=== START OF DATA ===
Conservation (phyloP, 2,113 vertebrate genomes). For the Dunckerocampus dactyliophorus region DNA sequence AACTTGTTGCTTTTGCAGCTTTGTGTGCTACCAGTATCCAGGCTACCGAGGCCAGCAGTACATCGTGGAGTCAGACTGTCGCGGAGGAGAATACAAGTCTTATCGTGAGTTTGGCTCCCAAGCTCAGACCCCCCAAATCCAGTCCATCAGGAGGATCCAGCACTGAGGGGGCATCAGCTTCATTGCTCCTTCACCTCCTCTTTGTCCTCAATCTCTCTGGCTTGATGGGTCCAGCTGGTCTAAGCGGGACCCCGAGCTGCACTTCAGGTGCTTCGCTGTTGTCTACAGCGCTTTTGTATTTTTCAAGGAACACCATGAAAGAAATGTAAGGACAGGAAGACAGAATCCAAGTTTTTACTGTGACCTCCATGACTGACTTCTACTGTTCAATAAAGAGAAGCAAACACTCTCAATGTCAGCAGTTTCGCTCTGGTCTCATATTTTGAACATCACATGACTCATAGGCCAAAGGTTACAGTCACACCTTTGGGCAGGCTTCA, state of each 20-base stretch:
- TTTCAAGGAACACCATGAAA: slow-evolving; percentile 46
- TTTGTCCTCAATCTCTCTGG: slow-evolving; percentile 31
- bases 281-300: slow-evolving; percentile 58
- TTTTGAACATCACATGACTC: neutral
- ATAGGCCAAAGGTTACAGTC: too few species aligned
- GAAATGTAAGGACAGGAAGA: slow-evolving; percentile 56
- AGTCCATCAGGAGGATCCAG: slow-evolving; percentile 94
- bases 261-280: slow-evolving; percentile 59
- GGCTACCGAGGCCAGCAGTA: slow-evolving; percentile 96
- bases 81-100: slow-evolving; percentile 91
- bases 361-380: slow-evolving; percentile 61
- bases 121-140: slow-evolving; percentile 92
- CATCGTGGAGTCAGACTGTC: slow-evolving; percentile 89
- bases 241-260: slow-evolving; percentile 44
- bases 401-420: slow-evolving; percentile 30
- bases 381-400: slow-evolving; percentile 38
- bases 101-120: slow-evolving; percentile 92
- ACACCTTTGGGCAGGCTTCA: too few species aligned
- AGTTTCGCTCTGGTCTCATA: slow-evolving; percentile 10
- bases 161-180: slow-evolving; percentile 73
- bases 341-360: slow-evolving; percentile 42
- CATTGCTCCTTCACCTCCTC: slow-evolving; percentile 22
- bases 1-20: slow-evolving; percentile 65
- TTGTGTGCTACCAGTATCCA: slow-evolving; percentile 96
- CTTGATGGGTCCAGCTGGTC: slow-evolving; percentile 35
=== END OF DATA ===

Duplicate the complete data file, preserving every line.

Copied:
Conservation (phyloP, 2,113 vertebrate genomes). For the Dunckerocampus dactyliophorus region DNA sequence AACTTGTTGCTTTTGCAGCTTTGTGTGCTACCAGTATCCAGGCTACCGAGGCCAGCAGTACATCGTGGAGTCAGACTGTCGCGGAGGAGAATACAAGTCTTATCGTGAGTTTGGCTCCCAAGCTCAGACCCCCCAAATCCAGTCCATCAGGAGGATCCAGCACTGAGGGGGCATCAGCTTCATTGCTCCTTCACCTCCTCTTTGTCCTCAATCTCTCTGGCTTGATGGGTCCAGCTGGTCTAAGCGGGACCCCGAGCTGCACTTCAGGTGCTTCGCTGTTGTCTACAGCGCTTTTGTATTTTTCAAGGAACACCATGAAAGAAATGTAAGGACAGGAAGACAGAATCCAAGTTTTTACTGTGACCTCCATGACTGACTTCTACTGTTCAATAAAGAGAAGCAAACACTCTCAATGTCAGCAGTTTCGCTCTGGTCTCATATTTTGAACATCACATGACTCATAGGCCAAAGGTTACAGTCACACCTTTGGGCAGGCTTCA, state of each 20-base stretch:
- TTTCAAGGAACACCATGAAA: slow-evolving; percentile 46
- TTTGTCCTCAATCTCTCTGG: slow-evolving; percentile 31
- bases 281-300: slow-evolving; percentile 58
- TTTTGAACATCACATGACTC: neutral
- ATAGGCCAAAGGTTACAGTC: too few species aligned
- GAAATGTAAGGACAGGAAGA: slow-evolving; percentile 56
- AGTCCATCAGGAGGATCCAG: slow-evolving; percentile 94
- bases 261-280: slow-evolving; percentile 59
- GGCTACCGAGGCCAGCAGTA: slow-evolving; percentile 96
- bases 81-100: slow-evolving; percentile 91
- bases 361-380: slow-evolving; percentile 61
- bases 121-140: slow-evolving; percentile 92
- CATCGTGGAGTCAGACTGTC: slow-evolving; percentile 89
- bases 241-260: slow-evolving; percentile 44
- bases 401-420: slow-evolving; percentile 30
- bases 381-400: slow-evolving; percentile 38
- bases 101-120: slow-evolving; percentile 92
- ACACCTTTGGGCAGGCTTCA: too few species aligned
- AGTTTCGCTCTGGTCTCATA: slow-evolving; percentile 10
- bases 161-180: slow-evolving; percentile 73
- bases 341-360: slow-evolving; percentile 42
- CATTGCTCCTTCACCTCCTC: slow-evolving; percentile 22
- bases 1-20: slow-evolving; percentile 65
- TTGTGTGCTACCAGTATCCA: slow-evolving; percentile 96
- CTTGATGGGTCCAGCTGGTC: slow-evolving; percentile 35